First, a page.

The Beauty of the Psalms
I continue with the introduction to Psalter that I wrote last week. And I hope this will encourage your use of it!
As you will note in the “Gift of Grace Lutheran Congregation at Prayer” that we send and make available to you each week, there is a selection of two Psalm readings for each morning of the week, and two for each evening.
The Psalms are included in the Lutheran Book of Worship. They are also found in every Bible, no matter what translation you use. We promote the English Standard Version in our congregation, but through use you may be at home in another. That’s okay! Many, for instance, are fond of the elegant language in the King James Version. Use the one with which you are most at home.
No matter which translation you use, with constant use you will develop a comfort level with it. One advantage of the Lutheran Book of Worship is the pointing that allows for chanting. This is especially helpful in our corporate gatherings. Otherwise, the Psalms in any translation can be read responsively by alternating reading parts by odd and even numbered verses.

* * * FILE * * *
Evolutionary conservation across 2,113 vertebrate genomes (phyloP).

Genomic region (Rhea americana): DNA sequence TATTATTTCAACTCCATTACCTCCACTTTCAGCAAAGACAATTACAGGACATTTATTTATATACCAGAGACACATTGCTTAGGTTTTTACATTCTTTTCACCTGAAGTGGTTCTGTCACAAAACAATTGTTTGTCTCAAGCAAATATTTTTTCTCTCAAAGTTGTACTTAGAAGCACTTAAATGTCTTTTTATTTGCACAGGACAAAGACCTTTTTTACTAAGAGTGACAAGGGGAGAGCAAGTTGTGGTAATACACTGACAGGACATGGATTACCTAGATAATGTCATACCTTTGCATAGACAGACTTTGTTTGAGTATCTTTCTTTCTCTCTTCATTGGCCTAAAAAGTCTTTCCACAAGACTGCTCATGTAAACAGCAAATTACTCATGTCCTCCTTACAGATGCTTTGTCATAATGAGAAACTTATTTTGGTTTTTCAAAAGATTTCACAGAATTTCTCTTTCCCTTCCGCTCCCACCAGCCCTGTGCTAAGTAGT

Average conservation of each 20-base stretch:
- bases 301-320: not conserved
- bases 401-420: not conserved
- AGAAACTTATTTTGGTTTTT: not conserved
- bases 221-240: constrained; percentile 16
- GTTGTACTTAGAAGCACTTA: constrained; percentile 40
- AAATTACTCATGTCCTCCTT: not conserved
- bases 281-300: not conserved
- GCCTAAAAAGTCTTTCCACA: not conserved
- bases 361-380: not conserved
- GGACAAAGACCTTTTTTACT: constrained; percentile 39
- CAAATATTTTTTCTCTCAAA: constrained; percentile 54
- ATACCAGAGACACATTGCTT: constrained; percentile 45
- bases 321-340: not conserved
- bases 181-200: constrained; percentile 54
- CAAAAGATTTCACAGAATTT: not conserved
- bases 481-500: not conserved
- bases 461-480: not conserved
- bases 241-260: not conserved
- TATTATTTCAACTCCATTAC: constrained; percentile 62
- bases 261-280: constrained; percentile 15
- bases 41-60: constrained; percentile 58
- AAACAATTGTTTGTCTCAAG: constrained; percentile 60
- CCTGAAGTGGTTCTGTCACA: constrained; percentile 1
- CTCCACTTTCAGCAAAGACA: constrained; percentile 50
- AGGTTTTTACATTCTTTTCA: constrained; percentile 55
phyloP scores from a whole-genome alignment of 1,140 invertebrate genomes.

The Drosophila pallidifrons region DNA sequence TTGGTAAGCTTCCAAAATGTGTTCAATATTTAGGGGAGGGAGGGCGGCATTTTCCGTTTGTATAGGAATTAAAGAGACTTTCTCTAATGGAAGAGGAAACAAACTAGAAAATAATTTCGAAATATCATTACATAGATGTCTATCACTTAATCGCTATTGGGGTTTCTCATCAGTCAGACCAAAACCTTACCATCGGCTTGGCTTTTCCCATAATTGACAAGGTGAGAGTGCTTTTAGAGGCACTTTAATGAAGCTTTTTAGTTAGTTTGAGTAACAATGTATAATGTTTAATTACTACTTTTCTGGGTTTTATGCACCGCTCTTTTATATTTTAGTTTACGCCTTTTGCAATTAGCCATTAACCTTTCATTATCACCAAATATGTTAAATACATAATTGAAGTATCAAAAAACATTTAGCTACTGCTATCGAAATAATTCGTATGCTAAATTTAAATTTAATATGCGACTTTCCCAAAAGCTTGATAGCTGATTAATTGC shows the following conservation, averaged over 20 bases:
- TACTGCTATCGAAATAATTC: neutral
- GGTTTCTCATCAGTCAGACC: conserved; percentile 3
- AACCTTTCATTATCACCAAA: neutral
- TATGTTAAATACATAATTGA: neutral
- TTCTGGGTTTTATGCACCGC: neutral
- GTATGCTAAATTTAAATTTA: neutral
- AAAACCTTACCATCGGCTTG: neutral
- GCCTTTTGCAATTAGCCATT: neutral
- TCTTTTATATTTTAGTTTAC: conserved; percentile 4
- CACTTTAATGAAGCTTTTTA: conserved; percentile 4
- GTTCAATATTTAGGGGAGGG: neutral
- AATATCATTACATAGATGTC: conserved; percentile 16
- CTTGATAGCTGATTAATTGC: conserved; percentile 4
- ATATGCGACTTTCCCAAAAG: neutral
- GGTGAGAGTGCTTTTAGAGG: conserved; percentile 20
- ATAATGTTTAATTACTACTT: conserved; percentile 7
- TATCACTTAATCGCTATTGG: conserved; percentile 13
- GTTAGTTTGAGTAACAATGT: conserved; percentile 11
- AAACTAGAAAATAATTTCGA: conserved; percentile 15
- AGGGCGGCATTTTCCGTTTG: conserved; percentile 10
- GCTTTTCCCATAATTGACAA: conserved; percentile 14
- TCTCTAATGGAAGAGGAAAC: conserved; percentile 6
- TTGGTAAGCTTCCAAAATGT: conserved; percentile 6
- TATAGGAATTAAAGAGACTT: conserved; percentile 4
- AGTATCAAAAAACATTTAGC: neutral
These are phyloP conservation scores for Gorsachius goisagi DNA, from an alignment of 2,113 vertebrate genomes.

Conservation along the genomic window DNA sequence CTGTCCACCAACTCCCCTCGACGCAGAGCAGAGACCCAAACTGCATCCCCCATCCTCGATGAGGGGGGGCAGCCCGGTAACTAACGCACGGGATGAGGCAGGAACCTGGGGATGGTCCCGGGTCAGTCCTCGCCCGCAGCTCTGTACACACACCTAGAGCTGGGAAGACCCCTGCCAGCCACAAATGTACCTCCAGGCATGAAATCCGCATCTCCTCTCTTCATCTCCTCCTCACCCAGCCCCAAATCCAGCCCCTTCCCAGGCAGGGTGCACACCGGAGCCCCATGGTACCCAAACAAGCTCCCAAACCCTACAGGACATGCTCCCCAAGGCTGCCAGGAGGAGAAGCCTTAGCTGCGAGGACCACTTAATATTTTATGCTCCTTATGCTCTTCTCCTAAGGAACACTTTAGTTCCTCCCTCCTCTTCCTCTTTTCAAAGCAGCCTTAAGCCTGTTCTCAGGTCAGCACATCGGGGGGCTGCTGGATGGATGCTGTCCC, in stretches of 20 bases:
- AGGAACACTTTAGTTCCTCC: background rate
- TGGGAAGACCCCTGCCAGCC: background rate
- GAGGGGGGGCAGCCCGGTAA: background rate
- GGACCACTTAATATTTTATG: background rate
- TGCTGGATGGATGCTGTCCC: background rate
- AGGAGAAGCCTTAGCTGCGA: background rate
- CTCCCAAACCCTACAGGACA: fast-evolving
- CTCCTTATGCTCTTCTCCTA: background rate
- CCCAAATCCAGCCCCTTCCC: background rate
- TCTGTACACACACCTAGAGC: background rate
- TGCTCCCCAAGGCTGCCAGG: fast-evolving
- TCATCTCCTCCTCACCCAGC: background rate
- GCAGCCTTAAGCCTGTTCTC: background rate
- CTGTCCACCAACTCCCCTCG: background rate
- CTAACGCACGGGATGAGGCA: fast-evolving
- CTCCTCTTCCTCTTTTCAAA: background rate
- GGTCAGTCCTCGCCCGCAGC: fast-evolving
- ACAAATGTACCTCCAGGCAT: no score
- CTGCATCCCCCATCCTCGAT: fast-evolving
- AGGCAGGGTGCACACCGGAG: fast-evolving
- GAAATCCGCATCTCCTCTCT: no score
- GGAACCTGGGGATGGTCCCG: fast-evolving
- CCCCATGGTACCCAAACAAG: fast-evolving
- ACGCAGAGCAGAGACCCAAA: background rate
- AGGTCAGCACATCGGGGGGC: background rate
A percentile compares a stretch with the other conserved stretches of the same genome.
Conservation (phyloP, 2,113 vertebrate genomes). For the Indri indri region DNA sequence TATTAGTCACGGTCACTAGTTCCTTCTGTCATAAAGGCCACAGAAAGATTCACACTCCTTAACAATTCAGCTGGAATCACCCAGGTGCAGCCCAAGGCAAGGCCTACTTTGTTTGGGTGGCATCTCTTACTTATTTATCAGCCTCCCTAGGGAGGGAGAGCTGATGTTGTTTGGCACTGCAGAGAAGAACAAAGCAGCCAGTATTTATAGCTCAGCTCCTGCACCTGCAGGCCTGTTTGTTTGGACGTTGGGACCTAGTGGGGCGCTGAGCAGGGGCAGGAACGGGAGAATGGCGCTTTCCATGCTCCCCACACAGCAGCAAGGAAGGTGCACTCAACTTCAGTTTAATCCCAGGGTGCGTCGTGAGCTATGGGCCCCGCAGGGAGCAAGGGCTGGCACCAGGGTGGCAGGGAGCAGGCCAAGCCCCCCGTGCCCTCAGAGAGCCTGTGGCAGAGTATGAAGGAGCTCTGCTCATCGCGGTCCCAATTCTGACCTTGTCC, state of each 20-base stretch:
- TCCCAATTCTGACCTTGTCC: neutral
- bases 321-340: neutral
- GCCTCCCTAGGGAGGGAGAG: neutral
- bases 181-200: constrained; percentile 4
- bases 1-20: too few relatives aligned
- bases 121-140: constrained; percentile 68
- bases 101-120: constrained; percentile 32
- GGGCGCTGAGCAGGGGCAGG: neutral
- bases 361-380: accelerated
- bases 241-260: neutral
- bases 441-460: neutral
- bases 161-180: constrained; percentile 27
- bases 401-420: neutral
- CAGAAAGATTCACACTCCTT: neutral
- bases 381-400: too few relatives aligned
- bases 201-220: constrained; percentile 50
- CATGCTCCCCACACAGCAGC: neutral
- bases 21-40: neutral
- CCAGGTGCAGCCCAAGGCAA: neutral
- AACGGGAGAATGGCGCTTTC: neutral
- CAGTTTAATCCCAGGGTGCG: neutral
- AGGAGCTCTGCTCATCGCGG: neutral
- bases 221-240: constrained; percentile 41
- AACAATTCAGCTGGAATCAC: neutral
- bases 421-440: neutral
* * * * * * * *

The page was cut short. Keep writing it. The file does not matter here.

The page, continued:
There is a knack for learning to appreciate the Hebraic poetic style, but with time and repetition the rhythm and evocative images become memorable. For encouragement, remember that the prayers of our Lord and his followers were often the words of the Psalter! And the beauty of this collection of hymnic prayers is that they cover the full range of emotions found in us. They capture our inmost thoughts and petitions. They express our laments. They even give voice to our complaints.
Especially at this time in the face of a pandemic, Psalm 46 helps me pray with boldness: “God is our refuge and strength, a very present help in trouble. Therefore we will not fear though the earth gives way, though the mountains be moved into the heart of the sea…” it goes on. Pray it for yourself!
Since You Asked…
What are we observing on “The Sunday of the Passion?
The Sunday of the Passion mixes triumph and tragedy, the palms and the passion, observing Christ’s triumphant entry into Jerusalem as well as looking ahead to his passion and death on the cross.
As the prelude to the Sunday of the Passion focuses on reading the Passion Narrative, the Procession with Palms provides an appropriate burst of joy which does not lose sight of the solemn goal of Jesus’ triumphal entry. (taken from the Lutheran Planning Calendar, publ. by Augsburg Fortress)